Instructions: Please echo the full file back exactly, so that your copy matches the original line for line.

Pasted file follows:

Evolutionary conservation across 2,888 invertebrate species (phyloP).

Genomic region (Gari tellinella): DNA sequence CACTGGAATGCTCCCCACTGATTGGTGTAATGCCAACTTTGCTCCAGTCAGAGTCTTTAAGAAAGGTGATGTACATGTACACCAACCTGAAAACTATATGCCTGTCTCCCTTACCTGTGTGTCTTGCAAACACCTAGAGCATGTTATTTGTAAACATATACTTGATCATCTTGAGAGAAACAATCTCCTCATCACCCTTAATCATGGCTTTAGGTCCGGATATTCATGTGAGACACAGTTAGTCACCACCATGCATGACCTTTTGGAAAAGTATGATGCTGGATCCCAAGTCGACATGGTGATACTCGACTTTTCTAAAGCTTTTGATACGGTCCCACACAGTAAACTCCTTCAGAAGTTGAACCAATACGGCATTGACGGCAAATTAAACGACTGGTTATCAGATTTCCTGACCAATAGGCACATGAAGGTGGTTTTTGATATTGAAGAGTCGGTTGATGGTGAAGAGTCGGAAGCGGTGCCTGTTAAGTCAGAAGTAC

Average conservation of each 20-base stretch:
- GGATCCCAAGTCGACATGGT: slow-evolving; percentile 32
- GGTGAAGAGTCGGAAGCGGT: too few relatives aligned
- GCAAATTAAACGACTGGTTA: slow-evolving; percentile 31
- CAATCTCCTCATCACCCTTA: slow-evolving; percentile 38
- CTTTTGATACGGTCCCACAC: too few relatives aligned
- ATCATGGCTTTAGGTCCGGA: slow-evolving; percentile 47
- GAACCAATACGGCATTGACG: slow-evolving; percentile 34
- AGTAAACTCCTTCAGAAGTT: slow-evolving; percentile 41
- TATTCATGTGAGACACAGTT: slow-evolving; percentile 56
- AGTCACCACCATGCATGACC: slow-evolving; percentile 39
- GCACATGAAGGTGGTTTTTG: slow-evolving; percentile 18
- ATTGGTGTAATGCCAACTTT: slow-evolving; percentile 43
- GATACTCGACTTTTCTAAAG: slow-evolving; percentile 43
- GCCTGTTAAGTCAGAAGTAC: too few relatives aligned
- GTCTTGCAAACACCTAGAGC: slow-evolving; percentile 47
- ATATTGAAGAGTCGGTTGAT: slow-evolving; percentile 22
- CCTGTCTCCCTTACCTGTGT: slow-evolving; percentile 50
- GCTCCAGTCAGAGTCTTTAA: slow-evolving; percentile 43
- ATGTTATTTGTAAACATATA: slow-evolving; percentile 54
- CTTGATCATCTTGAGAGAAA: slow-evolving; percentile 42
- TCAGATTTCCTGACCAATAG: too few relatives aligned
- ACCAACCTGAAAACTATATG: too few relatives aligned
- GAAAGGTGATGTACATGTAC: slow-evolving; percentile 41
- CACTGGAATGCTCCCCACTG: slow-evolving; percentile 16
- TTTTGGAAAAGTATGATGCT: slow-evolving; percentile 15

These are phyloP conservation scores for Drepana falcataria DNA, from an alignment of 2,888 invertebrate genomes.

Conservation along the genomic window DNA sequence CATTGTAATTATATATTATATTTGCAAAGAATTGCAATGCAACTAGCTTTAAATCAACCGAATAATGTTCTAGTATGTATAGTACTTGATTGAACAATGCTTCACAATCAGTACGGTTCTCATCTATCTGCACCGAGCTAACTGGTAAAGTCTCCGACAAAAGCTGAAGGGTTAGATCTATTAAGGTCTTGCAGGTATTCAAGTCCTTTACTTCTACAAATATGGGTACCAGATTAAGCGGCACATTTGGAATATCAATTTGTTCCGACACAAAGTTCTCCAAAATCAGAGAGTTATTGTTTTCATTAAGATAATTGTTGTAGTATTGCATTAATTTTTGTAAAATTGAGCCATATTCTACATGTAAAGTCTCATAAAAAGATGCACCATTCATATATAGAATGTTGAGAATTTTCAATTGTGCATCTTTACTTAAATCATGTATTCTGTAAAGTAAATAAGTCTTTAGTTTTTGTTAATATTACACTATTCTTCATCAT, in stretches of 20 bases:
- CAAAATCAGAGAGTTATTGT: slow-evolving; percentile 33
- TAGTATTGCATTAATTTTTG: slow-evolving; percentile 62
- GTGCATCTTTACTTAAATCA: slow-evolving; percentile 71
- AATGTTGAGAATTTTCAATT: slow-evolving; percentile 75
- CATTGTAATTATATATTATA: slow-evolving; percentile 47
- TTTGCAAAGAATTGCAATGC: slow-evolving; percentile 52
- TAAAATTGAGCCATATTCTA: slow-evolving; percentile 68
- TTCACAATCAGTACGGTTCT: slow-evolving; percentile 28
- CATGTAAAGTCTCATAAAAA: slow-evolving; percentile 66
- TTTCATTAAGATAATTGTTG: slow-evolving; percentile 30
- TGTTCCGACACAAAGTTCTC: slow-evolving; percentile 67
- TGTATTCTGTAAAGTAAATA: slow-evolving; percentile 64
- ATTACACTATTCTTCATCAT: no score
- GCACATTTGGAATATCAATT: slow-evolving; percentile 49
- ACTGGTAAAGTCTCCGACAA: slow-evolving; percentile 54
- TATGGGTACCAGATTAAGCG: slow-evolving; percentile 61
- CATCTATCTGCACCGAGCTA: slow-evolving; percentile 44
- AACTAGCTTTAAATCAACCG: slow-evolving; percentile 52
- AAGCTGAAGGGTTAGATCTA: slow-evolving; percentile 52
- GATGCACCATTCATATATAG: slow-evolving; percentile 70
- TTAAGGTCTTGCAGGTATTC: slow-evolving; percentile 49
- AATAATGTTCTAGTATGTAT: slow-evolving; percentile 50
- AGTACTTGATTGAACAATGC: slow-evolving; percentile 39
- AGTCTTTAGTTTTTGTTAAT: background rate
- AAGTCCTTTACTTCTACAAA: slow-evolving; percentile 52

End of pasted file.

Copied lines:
Evolutionary conservation across 2,888 invertebrate species (phyloP).

Genomic region (Gari tellinella): DNA sequence CACTGGAATGCTCCCCACTGATTGGTGTAATGCCAACTTTGCTCCAGTCAGAGTCTTTAAGAAAGGTGATGTACATGTACACCAACCTGAAAACTATATGCCTGTCTCCCTTACCTGTGTGTCTTGCAAACACCTAGAGCATGTTATTTGTAAACATATACTTGATCATCTTGAGAGAAACAATCTCCTCATCACCCTTAATCATGGCTTTAGGTCCGGATATTCATGTGAGACACAGTTAGTCACCACCATGCATGACCTTTTGGAAAAGTATGATGCTGGATCCCAAGTCGACATGGTGATACTCGACTTTTCTAAAGCTTTTGATACGGTCCCACACAGTAAACTCCTTCAGAAGTTGAACCAATACGGCATTGACGGCAAATTAAACGACTGGTTATCAGATTTCCTGACCAATAGGCACATGAAGGTGGTTTTTGATATTGAAGAGTCGGTTGATGGTGAAGAGTCGGAAGCGGTGCCTGTTAAGTCAGAAGTAC

Average conservation of each 20-base stretch:
- GGATCCCAAGTCGACATGGT: slow-evolving; percentile 32
- GGTGAAGAGTCGGAAGCGGT: too few relatives aligned
- GCAAATTAAACGACTGGTTA: slow-evolving; percentile 31
- CAATCTCCTCATCACCCTTA: slow-evolving; percentile 38
- CTTTTGATACGGTCCCACAC: too few relatives aligned
- ATCATGGCTTTAGGTCCGGA: slow-evolving; percentile 47
- GAACCAATACGGCATTGACG: slow-evolving; percentile 34
- AGTAAACTCCTTCAGAAGTT: slow-evolving; percentile 41
- TATTCATGTGAGACACAGTT: slow-evolving; percentile 56
- AGTCACCACCATGCATGACC: slow-evolving; percentile 39
- GCACATGAAGGTGGTTTTTG: slow-evolving; percentile 18
- ATTGGTGTAATGCCAACTTT: slow-evolving; percentile 43
- GATACTCGACTTTTCTAAAG: slow-evolving; percentile 43
- GCCTGTTAAGTCAGAAGTAC: too few relatives aligned
- GTCTTGCAAACACCTAGAGC: slow-evolving; percentile 47
- ATATTGAAGAGTCGGTTGAT: slow-evolving; percentile 22
- CCTGTCTCCCTTACCTGTGT: slow-evolving; percentile 50
- GCTCCAGTCAGAGTCTTTAA: slow-evolving; percentile 43
- ATGTTATTTGTAAACATATA: slow-evolving; percentile 54
- CTTGATCATCTTGAGAGAAA: slow-evolving; percentile 42
- TCAGATTTCCTGACCAATAG: too few relatives aligned
- ACCAACCTGAAAACTATATG: too few relatives aligned
- GAAAGGTGATGTACATGTAC: slow-evolving; percentile 41
- CACTGGAATGCTCCCCACTG: slow-evolving; percentile 16
- TTTTGGAAAAGTATGATGCT: slow-evolving; percentile 15

These are phyloP conservation scores for Drepana falcataria DNA, from an alignment of 2,888 invertebrate genomes.

Conservation along the genomic window DNA sequence CATTGTAATTATATATTATATTTGCAAAGAATTGCAATGCAACTAGCTTTAAATCAACCGAATAATGTTCTAGTATGTATAGTACTTGATTGAACAATGCTTCACAATCAGTACGGTTCTCATCTATCTGCACCGAGCTAACTGGTAAAGTCTCCGACAAAAGCTGAAGGGTTAGATCTATTAAGGTCTTGCAGGTATTCAAGTCCTTTACTTCTACAAATATGGGTACCAGATTAAGCGGCACATTTGGAATATCAATTTGTTCCGACACAAAGTTCTCCAAAATCAGAGAGTTATTGTTTTCATTAAGATAATTGTTGTAGTATTGCATTAATTTTTGTAAAATTGAGCCATATTCTACATGTAAAGTCTCATAAAAAGATGCACCATTCATATATAGAATGTTGAGAATTTTCAATTGTGCATCTTTACTTAAATCATGTATTCTGTAAAGTAAATAAGTCTTTAGTTTTTGTTAATATTACACTATTCTTCATCAT, in stretches of 20 bases:
- CAAAATCAGAGAGTTATTGT: slow-evolving; percentile 33
- TAGTATTGCATTAATTTTTG: slow-evolving; percentile 62
- GTGCATCTTTACTTAAATCA: slow-evolving; percentile 71
- AATGTTGAGAATTTTCAATT: slow-evolving; percentile 75
- CATTGTAATTATATATTATA: slow-evolving; percentile 47
- TTTGCAAAGAATTGCAATGC: slow-evolving; percentile 52
- TAAAATTGAGCCATATTCTA: slow-evolving; percentile 68
- TTCACAATCAGTACGGTTCT: slow-evolving; percentile 28
- CATGTAAAGTCTCATAAAAA: slow-evolving; percentile 66
- TTTCATTAAGATAATTGTTG: slow-evolving; percentile 30
- TGTTCCGACACAAAGTTCTC: slow-evolving; percentile 67
- TGTATTCTGTAAAGTAAATA: slow-evolving; percentile 64
- ATTACACTATTCTTCATCAT: no score
- GCACATTTGGAATATCAATT: slow-evolving; percentile 49
- ACTGGTAAAGTCTCCGACAA: slow-evolving; percentile 54
- TATGGGTACCAGATTAAGCG: slow-evolving; percentile 61
- CATCTATCTGCACCGAGCTA: slow-evolving; percentile 44
- AACTAGCTTTAAATCAACCG: slow-evolving; percentile 52
- AAGCTGAAGGGTTAGATCTA: slow-evolving; percentile 52
- GATGCACCATTCATATATAG: slow-evolving; percentile 70
- TTAAGGTCTTGCAGGTATTC: slow-evolving; percentile 49
- AATAATGTTCTAGTATGTAT: slow-evolving; percentile 50
- AGTACTTGATTGAACAATGC: slow-evolving; percentile 39
- AGTCTTTAGTTTTTGTTAAT: background rate
- AAGTCCTTTACTTCTACAAA: slow-evolving; percentile 52